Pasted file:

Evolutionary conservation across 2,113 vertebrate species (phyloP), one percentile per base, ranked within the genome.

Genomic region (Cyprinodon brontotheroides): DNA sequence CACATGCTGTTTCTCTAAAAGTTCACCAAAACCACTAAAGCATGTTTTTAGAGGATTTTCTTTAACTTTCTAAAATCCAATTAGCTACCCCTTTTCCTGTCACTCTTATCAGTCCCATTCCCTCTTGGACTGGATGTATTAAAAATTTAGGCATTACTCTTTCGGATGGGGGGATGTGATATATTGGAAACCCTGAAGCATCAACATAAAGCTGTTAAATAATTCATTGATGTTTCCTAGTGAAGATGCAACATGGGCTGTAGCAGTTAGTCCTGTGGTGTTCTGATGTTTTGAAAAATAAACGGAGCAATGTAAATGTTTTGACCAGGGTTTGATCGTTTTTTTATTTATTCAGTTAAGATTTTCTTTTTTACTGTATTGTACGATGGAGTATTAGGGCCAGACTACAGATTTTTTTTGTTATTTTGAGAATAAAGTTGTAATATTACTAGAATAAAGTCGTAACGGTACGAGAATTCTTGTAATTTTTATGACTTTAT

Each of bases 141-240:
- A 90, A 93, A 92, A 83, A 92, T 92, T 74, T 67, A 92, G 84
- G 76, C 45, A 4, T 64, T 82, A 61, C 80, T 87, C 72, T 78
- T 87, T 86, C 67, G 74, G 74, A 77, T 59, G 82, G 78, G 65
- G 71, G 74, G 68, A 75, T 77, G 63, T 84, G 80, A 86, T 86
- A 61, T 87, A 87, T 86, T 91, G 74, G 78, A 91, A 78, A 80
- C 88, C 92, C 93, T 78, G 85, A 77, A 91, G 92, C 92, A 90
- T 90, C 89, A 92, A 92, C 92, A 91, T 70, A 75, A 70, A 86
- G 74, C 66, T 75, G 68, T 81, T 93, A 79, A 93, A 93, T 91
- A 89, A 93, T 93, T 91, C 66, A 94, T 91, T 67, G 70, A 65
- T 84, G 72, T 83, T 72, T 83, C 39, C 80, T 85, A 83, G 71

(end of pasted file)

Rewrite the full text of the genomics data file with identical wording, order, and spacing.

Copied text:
Evolutionary conservation across 2,113 vertebrate species (phyloP), one percentile per base, ranked within the genome.

Genomic region (Cyprinodon brontotheroides): DNA sequence CACATGCTGTTTCTCTAAAAGTTCACCAAAACCACTAAAGCATGTTTTTAGAGGATTTTCTTTAACTTTCTAAAATCCAATTAGCTACCCCTTTTCCTGTCACTCTTATCAGTCCCATTCCCTCTTGGACTGGATGTATTAAAAATTTAGGCATTACTCTTTCGGATGGGGGGATGTGATATATTGGAAACCCTGAAGCATCAACATAAAGCTGTTAAATAATTCATTGATGTTTCCTAGTGAAGATGCAACATGGGCTGTAGCAGTTAGTCCTGTGGTGTTCTGATGTTTTGAAAAATAAACGGAGCAATGTAAATGTTTTGACCAGGGTTTGATCGTTTTTTTATTTATTCAGTTAAGATTTTCTTTTTTACTGTATTGTACGATGGAGTATTAGGGCCAGACTACAGATTTTTTTTGTTATTTTGAGAATAAAGTTGTAATATTACTAGAATAAAGTCGTAACGGTACGAGAATTCTTGTAATTTTTATGACTTTAT

Each of bases 141-240:
- A 90, A 93, A 92, A 83, A 92, T 92, T 74, T 67, A 92, G 84
- G 76, C 45, A 4, T 64, T 82, A 61, C 80, T 87, C 72, T 78
- T 87, T 86, C 67, G 74, G 74, A 77, T 59, G 82, G 78, G 65
- G 71, G 74, G 68, A 75, T 77, G 63, T 84, G 80, A 86, T 86
- A 61, T 87, A 87, T 86, T 91, G 74, G 78, A 91, A 78, A 80
- C 88, C 92, C 93, T 78, G 85, A 77, A 91, G 92, C 92, A 90
- T 90, C 89, A 92, A 92, C 92, A 91, T 70, A 75, A 70, A 86
- G 74, C 66, T 75, G 68, T 81, T 93, A 79, A 93, A 93, T 91
- A 89, A 93, T 93, T 91, C 66, A 94, T 91, T 67, G 70, A 65
- T 84, G 72, T 83, T 72, T 83, C 39, C 80, T 85, A 83, G 71